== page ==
In any case, you'd have to talk to your doctor about whether s/he would give you Gardisil at your age. You probably realize that it takes three injections over six months, and it costs several hundred dollars. 

Although genital warts are harmless, they are ugly and contagious, and I'm sure you'd like to make every effort to avoid catching them, even from a loving and stable partner. A very long period of abstinence (18 months, I'd say), followed by STD testing, is probably good advice for any modern couple that wants a safe way to be together.

 

 

 

 

 

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#25 of 31 Old 04-22-2011, 02:27 AM
 
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And I should elaborate... from what I've read, it takes months for an average healthy man to clear an HPV infection. According to research reported in this U.S. News article, it's an average of 7.5 months, but it could be as long as 24 months.

http://www.usnews.com/science/articles/2011/03/01/half-of-adult-males-carry-hpv

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#26 of 31 Old 04-27-2011, 03:56 AM
 
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Well, isn't this interesting. HealthCanada has just approved Gardasil for women up to 45. Maybe there's more than one way to look at the data?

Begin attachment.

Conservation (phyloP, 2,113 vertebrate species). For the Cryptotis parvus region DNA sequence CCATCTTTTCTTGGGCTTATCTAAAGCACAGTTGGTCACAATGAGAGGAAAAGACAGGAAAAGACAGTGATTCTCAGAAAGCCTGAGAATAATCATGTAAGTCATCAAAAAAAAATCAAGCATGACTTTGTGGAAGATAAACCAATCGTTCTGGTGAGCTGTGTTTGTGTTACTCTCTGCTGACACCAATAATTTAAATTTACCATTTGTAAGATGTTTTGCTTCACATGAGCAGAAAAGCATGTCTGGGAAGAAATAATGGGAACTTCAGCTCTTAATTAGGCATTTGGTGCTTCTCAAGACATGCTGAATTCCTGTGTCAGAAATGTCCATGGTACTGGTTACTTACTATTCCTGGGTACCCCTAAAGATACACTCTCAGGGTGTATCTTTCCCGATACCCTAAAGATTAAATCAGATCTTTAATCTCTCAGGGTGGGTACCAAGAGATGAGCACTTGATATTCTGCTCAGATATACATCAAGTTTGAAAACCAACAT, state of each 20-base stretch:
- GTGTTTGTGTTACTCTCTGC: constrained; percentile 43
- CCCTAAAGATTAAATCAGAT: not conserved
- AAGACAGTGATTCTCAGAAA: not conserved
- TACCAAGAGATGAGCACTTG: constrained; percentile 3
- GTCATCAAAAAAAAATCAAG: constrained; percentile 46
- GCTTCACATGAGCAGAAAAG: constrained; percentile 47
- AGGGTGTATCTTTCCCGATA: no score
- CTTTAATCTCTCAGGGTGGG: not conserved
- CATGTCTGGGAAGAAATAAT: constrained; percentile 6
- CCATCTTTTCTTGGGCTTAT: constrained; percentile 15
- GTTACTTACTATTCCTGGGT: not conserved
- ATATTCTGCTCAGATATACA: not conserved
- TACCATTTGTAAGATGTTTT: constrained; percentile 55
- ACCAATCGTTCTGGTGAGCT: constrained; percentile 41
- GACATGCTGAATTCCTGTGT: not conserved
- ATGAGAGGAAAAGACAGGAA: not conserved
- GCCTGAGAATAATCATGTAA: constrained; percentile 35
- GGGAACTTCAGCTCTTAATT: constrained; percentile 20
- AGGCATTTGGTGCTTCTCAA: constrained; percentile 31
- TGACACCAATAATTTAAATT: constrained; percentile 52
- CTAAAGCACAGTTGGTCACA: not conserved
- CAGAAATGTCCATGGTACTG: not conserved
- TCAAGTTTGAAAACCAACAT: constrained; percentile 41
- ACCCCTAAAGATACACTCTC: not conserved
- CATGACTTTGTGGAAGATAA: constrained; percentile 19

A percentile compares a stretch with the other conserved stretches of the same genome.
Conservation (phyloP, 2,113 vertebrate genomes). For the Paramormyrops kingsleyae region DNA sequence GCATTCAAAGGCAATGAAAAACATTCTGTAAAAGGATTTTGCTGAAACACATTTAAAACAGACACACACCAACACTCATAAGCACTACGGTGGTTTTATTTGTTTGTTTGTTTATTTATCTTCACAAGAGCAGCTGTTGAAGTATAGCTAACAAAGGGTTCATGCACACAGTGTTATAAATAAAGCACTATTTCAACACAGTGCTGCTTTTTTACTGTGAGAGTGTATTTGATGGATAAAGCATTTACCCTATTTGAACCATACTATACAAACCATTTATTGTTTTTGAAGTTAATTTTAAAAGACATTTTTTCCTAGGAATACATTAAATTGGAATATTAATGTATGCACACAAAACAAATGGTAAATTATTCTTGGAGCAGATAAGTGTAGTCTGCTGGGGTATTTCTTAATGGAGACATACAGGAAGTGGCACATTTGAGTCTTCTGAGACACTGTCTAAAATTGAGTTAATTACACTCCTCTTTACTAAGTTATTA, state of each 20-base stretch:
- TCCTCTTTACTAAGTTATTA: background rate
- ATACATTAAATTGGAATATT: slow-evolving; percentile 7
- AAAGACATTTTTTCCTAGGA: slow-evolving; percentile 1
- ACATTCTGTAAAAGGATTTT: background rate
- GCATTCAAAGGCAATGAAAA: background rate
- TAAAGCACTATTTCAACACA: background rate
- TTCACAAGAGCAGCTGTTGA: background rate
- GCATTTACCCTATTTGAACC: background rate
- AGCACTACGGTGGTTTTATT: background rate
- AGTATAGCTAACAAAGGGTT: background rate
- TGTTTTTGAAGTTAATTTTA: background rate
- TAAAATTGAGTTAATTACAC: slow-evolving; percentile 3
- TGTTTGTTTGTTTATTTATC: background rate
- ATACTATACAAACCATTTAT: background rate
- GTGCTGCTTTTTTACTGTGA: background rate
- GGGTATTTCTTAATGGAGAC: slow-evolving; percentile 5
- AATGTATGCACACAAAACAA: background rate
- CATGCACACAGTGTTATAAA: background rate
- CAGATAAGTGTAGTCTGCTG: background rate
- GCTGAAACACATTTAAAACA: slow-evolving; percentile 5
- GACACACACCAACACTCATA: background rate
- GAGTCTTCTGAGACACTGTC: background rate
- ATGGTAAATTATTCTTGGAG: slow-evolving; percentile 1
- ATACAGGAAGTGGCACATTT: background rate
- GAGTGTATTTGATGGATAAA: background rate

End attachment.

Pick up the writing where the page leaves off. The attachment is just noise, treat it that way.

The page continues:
http://www.torontosun.com/2011/04/26/health-canada-approves-hpv-vaccine-for-women-up-to-age-45

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#27 of 31 Old 04-27-2011, 11:30 AM
 
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interesting article since we are discussing the risks vs benefits of gardasil

 

http://sanevax.org/news-blog/wp-content/uploads/2011/02/Gardasil-vaccination-risks-vs-benefits-FINAL11.pdf

 

 

Quote:

 

Clinical trials on Gardasil have been largely inadequate, the efficacy of the vaccine in preventing cervical cancer has not been demonstrated, the benefits of vaccination have been exaggerated and safety concerns downplayed, thus preventing parents from making informed decisions for their children. Routine immunization against cervical cancer with Gardasil is not supported by the current data. The benefit of vaccination is uncertain and the risks of serious adverse effects are substantial.

 


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#28 of 31 Old 04-27-2011, 08:50 PM
 
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Some elaboration on the Canadian view: http://www.montrealgazette.com/health/Debate+renewed+over+Gardasil+vaccine/4680027/story.html